Center for Studying Health System Change

Providing Insights that Contribute to Better Health Policy

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Insurance Coverage & Costs Access to Care Quality & Care Delivery Health Care Markets Employers/Consumers Health Plans Hospitals Physicians Issue Briefs Data Bulletins Research Briefs Policy Analyses Community Reports Journal Articles Other Publications Surveys Site Visits Design and Methods Data Files


 
 

Linda T. Kohn

 
     
 
 

Health System Change in Seattle, Washington

August 1997
Case Study
 
 

Health System Change in Syracuse, New York

July 1997
Case Study
 
 

Health System Change in Lansing, Michigan

August 1997
Case Study
 
 

Health System Change in Orange County, California

September 1997
Case Study
 
 

Health System Change in Boston, Massachusetts

June 1997
Case Study
 
 

Health System Change in Cleveland, Ohio

May 1997
Case Study
 
 

Do HMOs Make a Difference?

Winter 1999/2000
Inquiry
 
 

Association Leaders Speak Out on Health System Change

January/February 1997
Health Affairs
 
 

Snapshots of Change in Fifteen Communities:

Summer 1996
Health Affairs
 
 

Snapshots of Change in Fifteen Communities:

Summer 1996
Health Affairs
 
 

Snapshots of Change in Fifteen Communities:

Summer 1996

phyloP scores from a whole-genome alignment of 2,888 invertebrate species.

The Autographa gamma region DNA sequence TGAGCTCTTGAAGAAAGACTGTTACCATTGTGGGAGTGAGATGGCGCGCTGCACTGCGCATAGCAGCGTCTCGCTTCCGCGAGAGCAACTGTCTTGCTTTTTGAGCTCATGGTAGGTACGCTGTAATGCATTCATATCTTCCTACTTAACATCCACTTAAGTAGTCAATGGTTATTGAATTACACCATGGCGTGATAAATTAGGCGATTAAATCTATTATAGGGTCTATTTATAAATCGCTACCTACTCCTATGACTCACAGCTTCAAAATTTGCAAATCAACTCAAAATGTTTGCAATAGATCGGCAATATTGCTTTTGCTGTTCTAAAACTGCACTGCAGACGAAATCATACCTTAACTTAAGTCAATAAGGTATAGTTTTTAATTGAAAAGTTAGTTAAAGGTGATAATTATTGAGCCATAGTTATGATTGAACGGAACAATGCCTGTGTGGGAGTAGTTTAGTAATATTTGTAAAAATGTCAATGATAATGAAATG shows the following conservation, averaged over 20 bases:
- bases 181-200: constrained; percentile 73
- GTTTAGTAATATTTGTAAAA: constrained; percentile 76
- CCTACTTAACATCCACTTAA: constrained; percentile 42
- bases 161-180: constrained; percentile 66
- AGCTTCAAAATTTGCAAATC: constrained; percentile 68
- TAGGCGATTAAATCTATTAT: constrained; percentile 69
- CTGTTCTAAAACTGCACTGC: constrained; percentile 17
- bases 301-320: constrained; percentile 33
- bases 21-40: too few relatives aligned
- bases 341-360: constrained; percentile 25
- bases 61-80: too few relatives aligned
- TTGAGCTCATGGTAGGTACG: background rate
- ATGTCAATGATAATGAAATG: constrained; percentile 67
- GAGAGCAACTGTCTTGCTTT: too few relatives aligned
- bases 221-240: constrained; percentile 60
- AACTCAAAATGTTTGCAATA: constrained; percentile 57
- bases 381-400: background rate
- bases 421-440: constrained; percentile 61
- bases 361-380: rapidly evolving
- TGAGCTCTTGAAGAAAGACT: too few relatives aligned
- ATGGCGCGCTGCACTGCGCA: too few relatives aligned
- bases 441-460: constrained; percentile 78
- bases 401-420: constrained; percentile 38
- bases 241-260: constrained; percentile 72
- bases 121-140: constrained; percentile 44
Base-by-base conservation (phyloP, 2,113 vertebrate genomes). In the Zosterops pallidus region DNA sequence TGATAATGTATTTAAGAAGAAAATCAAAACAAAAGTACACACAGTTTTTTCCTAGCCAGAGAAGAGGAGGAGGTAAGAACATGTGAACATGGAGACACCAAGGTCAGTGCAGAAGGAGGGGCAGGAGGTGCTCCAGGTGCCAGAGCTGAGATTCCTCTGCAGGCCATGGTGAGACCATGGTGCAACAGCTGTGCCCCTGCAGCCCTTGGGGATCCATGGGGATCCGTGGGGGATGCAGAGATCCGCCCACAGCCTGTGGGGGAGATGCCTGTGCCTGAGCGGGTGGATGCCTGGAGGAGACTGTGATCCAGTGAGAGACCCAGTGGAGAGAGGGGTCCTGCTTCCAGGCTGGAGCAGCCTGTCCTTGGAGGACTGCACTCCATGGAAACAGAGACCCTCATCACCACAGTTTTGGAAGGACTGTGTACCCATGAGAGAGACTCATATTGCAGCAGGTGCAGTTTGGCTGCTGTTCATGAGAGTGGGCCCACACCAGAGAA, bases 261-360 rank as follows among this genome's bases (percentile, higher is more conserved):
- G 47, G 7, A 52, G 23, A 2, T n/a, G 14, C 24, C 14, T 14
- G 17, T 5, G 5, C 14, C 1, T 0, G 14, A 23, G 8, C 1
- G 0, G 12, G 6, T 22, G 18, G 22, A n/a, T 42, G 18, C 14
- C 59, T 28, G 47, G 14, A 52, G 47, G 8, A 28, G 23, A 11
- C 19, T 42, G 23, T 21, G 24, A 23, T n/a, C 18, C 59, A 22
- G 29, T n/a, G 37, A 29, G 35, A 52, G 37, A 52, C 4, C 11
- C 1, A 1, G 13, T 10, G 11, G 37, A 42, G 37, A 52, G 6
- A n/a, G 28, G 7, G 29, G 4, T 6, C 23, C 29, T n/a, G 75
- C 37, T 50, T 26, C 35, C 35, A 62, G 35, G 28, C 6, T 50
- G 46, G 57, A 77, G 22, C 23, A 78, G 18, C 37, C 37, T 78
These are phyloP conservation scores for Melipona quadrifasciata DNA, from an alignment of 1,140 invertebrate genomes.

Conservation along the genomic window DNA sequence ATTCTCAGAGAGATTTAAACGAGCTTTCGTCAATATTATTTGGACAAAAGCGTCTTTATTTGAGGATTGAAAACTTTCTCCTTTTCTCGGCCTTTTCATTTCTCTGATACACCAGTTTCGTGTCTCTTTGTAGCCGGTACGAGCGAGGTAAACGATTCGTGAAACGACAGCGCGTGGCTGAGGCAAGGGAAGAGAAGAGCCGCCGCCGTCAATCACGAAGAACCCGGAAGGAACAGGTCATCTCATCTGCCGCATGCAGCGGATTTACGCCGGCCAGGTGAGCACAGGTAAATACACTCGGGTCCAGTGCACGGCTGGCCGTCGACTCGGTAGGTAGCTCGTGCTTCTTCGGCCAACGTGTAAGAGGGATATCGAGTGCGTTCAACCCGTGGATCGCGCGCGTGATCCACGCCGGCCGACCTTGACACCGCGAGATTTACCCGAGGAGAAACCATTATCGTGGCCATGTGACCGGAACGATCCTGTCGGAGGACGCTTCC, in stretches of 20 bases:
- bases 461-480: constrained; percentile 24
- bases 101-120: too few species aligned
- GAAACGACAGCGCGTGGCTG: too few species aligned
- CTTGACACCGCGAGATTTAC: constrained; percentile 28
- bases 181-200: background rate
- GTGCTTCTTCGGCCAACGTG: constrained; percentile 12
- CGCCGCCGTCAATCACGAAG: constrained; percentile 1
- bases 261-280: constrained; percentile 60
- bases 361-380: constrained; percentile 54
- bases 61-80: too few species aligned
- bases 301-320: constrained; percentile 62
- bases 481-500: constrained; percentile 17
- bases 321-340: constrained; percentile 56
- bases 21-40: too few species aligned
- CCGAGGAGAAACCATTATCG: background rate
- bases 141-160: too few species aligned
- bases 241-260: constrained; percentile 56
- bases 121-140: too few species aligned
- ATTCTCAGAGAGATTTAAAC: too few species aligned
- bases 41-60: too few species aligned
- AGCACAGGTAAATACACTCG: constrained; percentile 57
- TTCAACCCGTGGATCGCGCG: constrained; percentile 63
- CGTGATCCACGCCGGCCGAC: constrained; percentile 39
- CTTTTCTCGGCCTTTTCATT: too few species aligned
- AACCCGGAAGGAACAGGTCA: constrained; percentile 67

Health Affairs
 
 

Snapshots of Change in Fifteen Communities:

Summer 1996
Health Affairs
 
 

Health System Change in Little Rock, Arkansas

July 1997
Case Study
 
 

Health System Change in Miami, Florida

June 1997
Case Study
 
 

Health System Change in Newark, New Jersey

September 1997
Case Study
 
 

Health System Change in Greenville, South Carolina

September 1997
Case Study
 
 

Health System Change in Indianapolis, Indiana

September 1997
Case Study
 
 

Health System Change in Twelve Communities

September 1997
Compilation of 1996-97 Site Visits
 
 

Collaboration and Competition Coexist

Fall 1998
Community Report No. 01
 
 

Health System Change in Phoenix, Arizona

September 1997
Case Study
 
     

Monitoring Market Change: Findings from the Community Tracking Study:

Organizing and Managing Care in a Changing Health System

April 2000
Health Services Research, vol.35, no.1, Part 1 (April 2000): 37-52
Linda T. Kohn

great deal of experimentation and apparent duplication exist in efforts to develop programs to influence physician practice patterns. Based on interviews with providers and other health care leaders in 12 communities as part of the Community Tracking Study, the authors found that responsibility for managing care is being contested by health plans, medical groups and hospitals, as each seeks to accrue the savings that can result from more efficient delivery of care. To manage the financial and clinical risk, providers are aggressively consolidating and reorganizing. Most significant is the rapid formation of intermediate organizations for contracting with managed care organizations. Despite the profound effect that managed care has on how providers are organized, it seems to have only a modest effect on how health care organizations deliver medical care. Rather than improving the efficiency of health care organizations, provider efforts to build large systems and become indispensable to health plans are exacerbating problems of excess capacity.

For a full copy please visit Health Services Research.

 

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